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Article
August 1944

VASODEPRESSOR AND CAROTID SINUS SYNCOPECLINICAL, ELECTROENCEPHALOGRAPHIC AND ELECTROCARDIOGRAPHIC OBSERVATIONS

Author Affiliations

CINCINNATI

From the Department of Psychiatry, University of Cincinnati College of Medicine.

Arch Intern Med (Chic). 1944;74(2):100-119. doi:10.1001/archinte.1944.00210200021003
Abstract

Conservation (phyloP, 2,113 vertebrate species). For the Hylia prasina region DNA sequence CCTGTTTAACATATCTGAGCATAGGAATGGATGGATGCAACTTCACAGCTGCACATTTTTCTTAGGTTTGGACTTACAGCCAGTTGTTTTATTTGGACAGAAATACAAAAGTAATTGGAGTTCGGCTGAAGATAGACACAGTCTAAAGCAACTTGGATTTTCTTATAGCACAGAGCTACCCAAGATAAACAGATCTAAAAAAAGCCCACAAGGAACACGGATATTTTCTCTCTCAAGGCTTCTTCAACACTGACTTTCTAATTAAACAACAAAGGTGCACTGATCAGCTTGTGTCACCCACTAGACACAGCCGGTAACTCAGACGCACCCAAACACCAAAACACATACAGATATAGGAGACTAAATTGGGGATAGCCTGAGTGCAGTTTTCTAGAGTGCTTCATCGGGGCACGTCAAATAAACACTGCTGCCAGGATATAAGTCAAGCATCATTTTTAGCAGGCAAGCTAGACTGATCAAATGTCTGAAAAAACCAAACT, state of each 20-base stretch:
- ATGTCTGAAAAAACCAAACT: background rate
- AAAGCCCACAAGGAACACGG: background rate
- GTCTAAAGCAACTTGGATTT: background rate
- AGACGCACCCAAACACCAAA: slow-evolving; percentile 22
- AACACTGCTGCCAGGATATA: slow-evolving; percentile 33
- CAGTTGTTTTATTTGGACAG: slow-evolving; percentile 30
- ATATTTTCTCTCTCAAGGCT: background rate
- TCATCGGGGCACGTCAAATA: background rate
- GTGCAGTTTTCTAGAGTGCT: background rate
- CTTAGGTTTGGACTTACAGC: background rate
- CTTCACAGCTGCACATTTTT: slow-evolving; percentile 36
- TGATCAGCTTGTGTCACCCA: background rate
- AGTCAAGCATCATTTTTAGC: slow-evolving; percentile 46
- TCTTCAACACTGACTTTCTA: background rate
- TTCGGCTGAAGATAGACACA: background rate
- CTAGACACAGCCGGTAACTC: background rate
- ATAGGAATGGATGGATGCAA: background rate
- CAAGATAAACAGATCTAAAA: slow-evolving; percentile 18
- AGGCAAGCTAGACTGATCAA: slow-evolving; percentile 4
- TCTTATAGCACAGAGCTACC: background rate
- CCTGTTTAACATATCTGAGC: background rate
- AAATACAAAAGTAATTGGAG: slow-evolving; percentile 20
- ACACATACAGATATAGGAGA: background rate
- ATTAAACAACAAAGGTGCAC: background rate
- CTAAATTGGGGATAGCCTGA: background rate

Syncope, or fainting, is by definition a transient reaction, and only rarely does the physician have an opportunity to make careful observations during a spontaneous episode. Certain types of syncope which may be provoked at will, notably carotid sinus syncope,1 spontaneous and induced orthostatic hypotension2 and some rare examples of vagovagal syncope,3 have been studied extensively. The introduction of the inkwriting electroencephalograph (Grass) offers a method of obtaining continuous simultaneous records of the electrical activity of the brain (electroencephalogram) and of the heart (electrocardiogram) during the syncopal experience and of correlating these with other clinical and physiologic data. In this paper we are reporting on the clinical, electroencephalographic, electrocardiographic and circulatory responses observed during a variety of syncopal reactions, including syncope provoked by venipuncture, by distention of the duodenum, colon, rectum or vagina, by hyperventilation and by carotid sinus reflex. The mechanisms of these various types of

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